The 2021 research found societal attitudes have stalled in views of gender equality in leadership and, for the third successive year, the index for the G7 group of countries was stagnant on a score of 73. An index value of 100 would indicate a consensus across society that women and men are equally suited for leadership.
There are also countless studies demonstrating how men continue to leapfrog women into management roles.
Research published by Kelly Shue, a law professor at Yale Law School, found that more than half of entry-level workers (56%) at a large American retail chain are women.
But fewer and fewer women make it up the next rungs on the ladder, with women accounting for 48% of department managers, 35% of store managers, and just 14% of district managers.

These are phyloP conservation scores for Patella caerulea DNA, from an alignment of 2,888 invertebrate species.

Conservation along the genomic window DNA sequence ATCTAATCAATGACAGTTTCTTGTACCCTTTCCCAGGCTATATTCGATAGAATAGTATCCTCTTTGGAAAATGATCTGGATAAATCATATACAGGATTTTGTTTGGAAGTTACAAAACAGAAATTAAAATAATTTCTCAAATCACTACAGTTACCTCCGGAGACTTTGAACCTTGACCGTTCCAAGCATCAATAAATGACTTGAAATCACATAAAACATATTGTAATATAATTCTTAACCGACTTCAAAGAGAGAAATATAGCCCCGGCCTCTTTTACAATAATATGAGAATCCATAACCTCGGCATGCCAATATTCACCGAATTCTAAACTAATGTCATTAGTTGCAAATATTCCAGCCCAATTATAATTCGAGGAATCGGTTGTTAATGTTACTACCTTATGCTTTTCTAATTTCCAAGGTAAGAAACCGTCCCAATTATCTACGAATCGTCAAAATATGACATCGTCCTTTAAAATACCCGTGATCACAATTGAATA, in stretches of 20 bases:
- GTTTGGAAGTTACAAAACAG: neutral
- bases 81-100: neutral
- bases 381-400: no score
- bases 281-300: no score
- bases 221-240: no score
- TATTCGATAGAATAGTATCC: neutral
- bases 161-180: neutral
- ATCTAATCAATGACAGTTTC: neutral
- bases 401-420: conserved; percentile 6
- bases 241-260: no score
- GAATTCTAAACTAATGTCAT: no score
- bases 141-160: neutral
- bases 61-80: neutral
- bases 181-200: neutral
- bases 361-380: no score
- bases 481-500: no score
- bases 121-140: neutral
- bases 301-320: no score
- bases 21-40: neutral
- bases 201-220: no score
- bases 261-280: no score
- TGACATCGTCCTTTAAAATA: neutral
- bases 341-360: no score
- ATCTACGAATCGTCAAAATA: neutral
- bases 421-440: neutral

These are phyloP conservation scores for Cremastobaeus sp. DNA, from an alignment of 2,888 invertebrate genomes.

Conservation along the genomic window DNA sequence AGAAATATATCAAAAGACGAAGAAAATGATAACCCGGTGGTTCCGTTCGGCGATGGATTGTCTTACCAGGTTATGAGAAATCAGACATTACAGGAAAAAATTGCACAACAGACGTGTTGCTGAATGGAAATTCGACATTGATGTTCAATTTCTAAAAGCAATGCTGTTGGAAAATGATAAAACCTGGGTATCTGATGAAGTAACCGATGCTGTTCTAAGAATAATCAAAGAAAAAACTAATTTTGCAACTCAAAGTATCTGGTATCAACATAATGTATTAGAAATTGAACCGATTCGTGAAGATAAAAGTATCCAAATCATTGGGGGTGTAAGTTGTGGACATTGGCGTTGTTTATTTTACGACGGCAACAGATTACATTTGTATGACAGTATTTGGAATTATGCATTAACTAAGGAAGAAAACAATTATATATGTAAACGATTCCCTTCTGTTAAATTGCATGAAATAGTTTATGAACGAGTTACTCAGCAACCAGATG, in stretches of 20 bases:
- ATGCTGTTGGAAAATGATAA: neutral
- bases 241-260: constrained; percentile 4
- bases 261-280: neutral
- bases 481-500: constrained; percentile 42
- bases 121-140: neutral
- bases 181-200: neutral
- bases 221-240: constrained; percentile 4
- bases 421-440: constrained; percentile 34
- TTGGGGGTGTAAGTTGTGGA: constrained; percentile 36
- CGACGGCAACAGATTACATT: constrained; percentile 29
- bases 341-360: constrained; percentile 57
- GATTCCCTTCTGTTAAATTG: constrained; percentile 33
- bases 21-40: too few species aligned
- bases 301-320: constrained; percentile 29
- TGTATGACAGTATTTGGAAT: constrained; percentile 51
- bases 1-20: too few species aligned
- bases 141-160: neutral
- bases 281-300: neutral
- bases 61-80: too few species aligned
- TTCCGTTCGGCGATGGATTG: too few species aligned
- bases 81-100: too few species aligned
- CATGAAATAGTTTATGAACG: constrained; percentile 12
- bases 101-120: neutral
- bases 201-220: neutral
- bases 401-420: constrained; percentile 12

“What is commonly talked about in terms of management and potential are characteristics such as assertiveness, execution skills, charisma, leadership, ambition,” said Shue.
Given how hard women often have to battle to be even considered for promotion, it’s particularly infuriating to see that when they do reach the top of their professions, in the eyes of some they still wear a cloak of invisibility.
As Ms von der Leyen told EU politicians after the #sofagate incident: “I am the first woman to be president of the European Commission. I am the president of the European Commission.
“And this is how I expected to be treated when visiting Turkey two weeks ago — like a commission president — but I was not.”